In a private grief support group on Facebook, we had a recent discussion about the idea of Thanksgiving. A few of the participants said that they couldn’t imagine feeling thankful at this point in their lives.

That idea struck me because, as I’ve previously written, my grieving process has been heavily colored by the idea of gratitude. Because somehow the way I’ve come to think about it, there’s a subtle but meaningful difference between thankfulness and gratitude. To me, thankfulness suggests that you have someone (usually implying a higher power, to which I don’t relate) you are at least a little indebted to for whatever you are experiencing, while in my parlance feeling grateful suggests you have appreciation for and perspective about what you do have even in recognition of what you don’t have.

When I looked this up online, I found what seemed to be the opposite interpretations. For example, the Cambridge Dictionaries Online website (admittedly a source for British English which may indicate slightly different usage from the American English) includes this distinction:

We use grateful to talk about how we feel when someone is kind to us or does us a favour


We usually use thankful when we are relieved that something unpleasant or dangerous didn’t happen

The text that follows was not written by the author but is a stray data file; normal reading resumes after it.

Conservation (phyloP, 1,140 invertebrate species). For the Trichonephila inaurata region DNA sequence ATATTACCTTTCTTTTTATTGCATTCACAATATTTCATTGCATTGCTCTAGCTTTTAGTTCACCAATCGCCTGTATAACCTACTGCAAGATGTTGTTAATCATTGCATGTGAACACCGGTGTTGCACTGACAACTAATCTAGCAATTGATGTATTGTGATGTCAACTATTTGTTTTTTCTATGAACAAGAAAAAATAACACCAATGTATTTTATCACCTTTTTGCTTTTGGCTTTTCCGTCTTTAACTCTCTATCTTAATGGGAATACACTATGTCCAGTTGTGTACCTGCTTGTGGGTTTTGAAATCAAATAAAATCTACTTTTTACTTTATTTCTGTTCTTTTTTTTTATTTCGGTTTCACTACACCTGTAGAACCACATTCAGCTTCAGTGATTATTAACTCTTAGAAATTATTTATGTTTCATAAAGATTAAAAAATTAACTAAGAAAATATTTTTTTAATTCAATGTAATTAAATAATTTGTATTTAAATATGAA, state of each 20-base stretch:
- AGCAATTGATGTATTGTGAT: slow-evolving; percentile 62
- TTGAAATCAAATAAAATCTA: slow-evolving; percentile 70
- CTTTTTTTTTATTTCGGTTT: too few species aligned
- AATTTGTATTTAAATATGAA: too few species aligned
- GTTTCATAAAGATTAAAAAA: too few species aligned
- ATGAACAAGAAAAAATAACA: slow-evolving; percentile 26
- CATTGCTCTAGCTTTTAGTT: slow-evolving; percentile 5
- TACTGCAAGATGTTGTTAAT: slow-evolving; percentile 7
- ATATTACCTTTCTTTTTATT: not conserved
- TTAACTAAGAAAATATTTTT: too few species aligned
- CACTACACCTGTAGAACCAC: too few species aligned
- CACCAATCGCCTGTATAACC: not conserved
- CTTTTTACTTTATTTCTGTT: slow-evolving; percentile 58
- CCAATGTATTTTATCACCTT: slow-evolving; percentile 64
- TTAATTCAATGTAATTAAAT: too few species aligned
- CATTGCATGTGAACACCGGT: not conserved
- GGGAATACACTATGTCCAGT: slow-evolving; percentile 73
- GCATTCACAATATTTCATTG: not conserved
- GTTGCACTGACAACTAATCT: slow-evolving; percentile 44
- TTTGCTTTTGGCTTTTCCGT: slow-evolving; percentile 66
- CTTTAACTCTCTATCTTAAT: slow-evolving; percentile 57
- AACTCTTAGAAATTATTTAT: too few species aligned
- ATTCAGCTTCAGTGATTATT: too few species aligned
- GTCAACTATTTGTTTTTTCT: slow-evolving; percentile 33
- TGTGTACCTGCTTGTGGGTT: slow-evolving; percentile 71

Yet my anecdotal observation is that the broad use of the word “grateful” to refer to a sense of appreciation without specific recipient has grown. On a daily basis I see people in my social feeds talking about gratitude, and there’s usually no implication of directly thanking a specific person.

But back to grief, and feeling grateful or thankful or not. I certainly don’t even mean to suggest that anyone SHOULD feel grateful if the idea has no relevance to them; it’s up to everyone to process life and grief and everything however they see fit.

I’m just suggesting that there can be ways to reconcile tragedy and loss with the broad concept of gratitude as appreciation and perspective without resorting to religious belief or a “higher power.” The word may be off, but the feeling is genuine.

In my case, for example, I have plenty of specific people to be grateful to. I have many specific things to be grateful for. I also have significant losses that challenge the idea of appreciation. But loss is an ongoing attribute of life, and it may be our most consistent challenge to seek fullness in the constant reshaping of it.

So gratitude to me means a combination of a few things. Whatever is present with me now that I can find joy in, I want to appreciate. And I always want to carry with me a sense of satisfaction derived from the joy and love I’ve been able to experience, even with people and things that are no longer with me. I appreciate the ways I’ve been shaped by the people and experiences in my life. And I particularly recognize and feel strengthened by the preparation that I have for the rest of my life in the perspective I gain from surviving difficult losses.

All of this makes me feel something that I have termed “gratitude.” It is not thanks given to a creator, because I just don’t relate to the idea of one. But it is, at least partly, thanks given to my friends and family and everyone I love for everything I love about them and everything they love about me and the ways we are able to show love to each other. It’s close enough and it calls for celebration. And I sincerely hope you can find something to celebrate today, too. Cheers.

Thankful or Grateful?
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